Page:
terms of inactivity, whilst good feeding remedied some of the malnutrition from which most suffered.
Little adaptation was required and the necessary equipment was soon installed. Under a sympathetic and competent staff the boys were prepared and trained for careers in which they found interest. They worked in small workshops on light crafts and had daily classes for literacy. They engaged in YMCA activities which sought to fit them morally and spiritually for their future work. Out in the beautiful grounds of Llandough Castle they quietly acquired physical stamina.
Approximately four hundred boys passed through these courses at the Castle. The Training Centre had been in existence for three years when war broke out in 1939 and so another desirable service fell victim to it.
In the latter part of the nineteenth century, the Conference method had a stimulating influence upon communities in furthering the cause of the YMCA. In the 1920s and 30s, the conference gave way to Manhood Campaigns. In the earlier days, the conference method was adopted to appeal for the formation of new associations, whereas in a Manhood Campaign, the individual member of the YMCA and the Churches was the target for an appeal to manifest the Christian character of the Association and for a call to greater dedication in community service.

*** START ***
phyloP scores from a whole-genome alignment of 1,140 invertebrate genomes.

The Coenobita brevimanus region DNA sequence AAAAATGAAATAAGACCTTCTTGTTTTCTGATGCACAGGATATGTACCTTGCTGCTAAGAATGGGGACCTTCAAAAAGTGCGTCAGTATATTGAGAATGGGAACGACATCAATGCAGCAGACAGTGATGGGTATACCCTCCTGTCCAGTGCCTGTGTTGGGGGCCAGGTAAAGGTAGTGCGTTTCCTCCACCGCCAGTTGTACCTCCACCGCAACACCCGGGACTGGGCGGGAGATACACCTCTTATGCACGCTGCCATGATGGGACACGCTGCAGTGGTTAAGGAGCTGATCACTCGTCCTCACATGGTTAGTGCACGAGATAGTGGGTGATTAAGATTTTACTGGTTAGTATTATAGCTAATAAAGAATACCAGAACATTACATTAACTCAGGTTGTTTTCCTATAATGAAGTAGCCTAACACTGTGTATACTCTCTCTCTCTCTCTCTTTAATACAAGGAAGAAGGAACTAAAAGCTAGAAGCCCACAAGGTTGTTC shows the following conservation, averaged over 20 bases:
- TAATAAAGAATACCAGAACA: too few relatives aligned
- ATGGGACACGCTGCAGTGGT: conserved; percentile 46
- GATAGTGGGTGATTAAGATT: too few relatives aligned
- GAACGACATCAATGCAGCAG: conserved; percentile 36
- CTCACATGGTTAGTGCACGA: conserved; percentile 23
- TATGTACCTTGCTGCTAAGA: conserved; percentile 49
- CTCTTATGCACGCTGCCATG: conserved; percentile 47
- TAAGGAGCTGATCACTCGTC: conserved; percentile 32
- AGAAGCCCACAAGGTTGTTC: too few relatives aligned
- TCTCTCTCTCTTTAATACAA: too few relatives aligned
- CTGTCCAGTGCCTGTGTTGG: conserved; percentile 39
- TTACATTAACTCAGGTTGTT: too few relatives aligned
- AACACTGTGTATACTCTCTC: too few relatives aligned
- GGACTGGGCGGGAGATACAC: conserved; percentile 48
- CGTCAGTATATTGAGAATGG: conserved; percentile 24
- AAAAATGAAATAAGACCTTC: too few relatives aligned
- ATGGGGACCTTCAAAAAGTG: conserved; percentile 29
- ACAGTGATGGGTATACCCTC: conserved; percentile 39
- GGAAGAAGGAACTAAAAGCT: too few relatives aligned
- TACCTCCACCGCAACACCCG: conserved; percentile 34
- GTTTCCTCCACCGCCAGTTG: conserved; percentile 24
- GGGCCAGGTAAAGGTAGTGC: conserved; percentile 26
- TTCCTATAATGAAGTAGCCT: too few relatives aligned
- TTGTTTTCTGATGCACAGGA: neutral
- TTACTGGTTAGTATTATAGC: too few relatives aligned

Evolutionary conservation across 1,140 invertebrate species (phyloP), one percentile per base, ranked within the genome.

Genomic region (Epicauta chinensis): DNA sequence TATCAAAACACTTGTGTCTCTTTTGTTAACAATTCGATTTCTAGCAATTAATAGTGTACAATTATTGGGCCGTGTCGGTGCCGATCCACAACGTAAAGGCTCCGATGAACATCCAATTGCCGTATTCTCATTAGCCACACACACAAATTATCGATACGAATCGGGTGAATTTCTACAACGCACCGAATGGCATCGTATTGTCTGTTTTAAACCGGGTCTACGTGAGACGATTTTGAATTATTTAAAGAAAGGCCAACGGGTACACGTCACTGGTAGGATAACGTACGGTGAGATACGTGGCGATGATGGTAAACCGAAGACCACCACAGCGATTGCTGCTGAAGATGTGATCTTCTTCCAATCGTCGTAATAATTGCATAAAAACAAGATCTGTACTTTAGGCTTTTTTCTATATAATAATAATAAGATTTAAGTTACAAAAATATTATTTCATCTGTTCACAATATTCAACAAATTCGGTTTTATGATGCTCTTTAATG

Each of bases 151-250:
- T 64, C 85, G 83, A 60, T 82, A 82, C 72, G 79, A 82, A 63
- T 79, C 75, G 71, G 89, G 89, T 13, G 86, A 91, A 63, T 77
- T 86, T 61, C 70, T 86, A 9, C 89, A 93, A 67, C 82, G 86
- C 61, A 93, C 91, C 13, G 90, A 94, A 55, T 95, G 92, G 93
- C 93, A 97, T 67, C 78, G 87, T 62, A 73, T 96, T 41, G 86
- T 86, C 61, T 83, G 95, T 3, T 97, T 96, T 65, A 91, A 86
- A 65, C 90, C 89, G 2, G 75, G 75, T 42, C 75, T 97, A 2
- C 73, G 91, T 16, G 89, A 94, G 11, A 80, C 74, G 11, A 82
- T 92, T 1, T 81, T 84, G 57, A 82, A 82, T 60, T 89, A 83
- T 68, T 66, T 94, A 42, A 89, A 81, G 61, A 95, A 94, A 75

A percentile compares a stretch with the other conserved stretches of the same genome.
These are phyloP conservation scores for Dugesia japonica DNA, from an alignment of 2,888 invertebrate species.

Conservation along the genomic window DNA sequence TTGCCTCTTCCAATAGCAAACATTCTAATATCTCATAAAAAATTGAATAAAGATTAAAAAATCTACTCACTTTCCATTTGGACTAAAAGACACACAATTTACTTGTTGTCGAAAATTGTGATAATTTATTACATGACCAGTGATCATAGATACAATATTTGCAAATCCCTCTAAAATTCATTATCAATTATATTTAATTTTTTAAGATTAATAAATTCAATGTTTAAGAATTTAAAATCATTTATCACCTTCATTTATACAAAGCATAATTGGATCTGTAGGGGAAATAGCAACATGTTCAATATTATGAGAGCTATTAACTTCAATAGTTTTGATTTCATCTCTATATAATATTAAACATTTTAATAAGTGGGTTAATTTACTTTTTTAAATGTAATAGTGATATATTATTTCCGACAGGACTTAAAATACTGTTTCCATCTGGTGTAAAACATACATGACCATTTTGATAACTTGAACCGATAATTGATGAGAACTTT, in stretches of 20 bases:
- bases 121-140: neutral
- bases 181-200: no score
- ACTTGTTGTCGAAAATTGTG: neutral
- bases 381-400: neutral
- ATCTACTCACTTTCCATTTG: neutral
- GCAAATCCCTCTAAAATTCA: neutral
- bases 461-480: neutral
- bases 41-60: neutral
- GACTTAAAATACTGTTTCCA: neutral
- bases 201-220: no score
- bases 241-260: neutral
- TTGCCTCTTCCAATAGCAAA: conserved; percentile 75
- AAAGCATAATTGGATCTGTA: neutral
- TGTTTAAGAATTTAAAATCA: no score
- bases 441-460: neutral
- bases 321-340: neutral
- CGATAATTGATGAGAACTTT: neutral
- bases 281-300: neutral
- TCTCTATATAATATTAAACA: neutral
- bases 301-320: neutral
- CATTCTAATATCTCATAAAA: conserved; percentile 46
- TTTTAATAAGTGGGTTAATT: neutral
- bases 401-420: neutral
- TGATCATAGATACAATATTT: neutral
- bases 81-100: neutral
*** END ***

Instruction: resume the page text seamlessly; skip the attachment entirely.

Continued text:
In the larger Associations a campaign would extend into four or five days when a series of meetings would be held for the general public while other more personal efforts were confined to the Association members in Tea Table Conferences and the intimate, personal approach. On Sunday, the Campaign speaker conducted a service in the local church and whenever possible, experienced YMCA laymen would also occupy pulpits.
In the small Associations a public meeting was held in a church or hall and another meeting for YMCA members.
The Campaigns were generally conducted by experienced YMCA Secretaries. Speakers gave a block of from six to ten days for their Campaigns in the Welsh National Council area. E. L. Bennett, Divisional Secretary for Yorkshire, gave two blocks of ten days. J. J. Virgo, the Secretary of the London Central YMCA came for two Campaigns of ten days. Basil Hewer, Secretary of the Religious Work Department was a welcome visitor. T. R. Ponsford, Secretary for overseas work conducted a Campaign. A frequent visitor was the Indian YMCA Secretary, Shoran Singha, who loved the people of Wales. Shoran was a powerful Campaigner and divided his time between the Student Christian Movement and the YMCA. Professor Theodore Robinson, of University College, Cardiff, also shared in this work.
A memorable weekend Campaign, conducted by Peter Wright of Newport, will long be remembered by members of the Connagh's Quay public committee which arranged YMCA lectures.
The greater number of Campaigns were conducted in South Wales where most Associations participated in these efforts which were popular for several years, particularly in the late 1920s and early 1930s.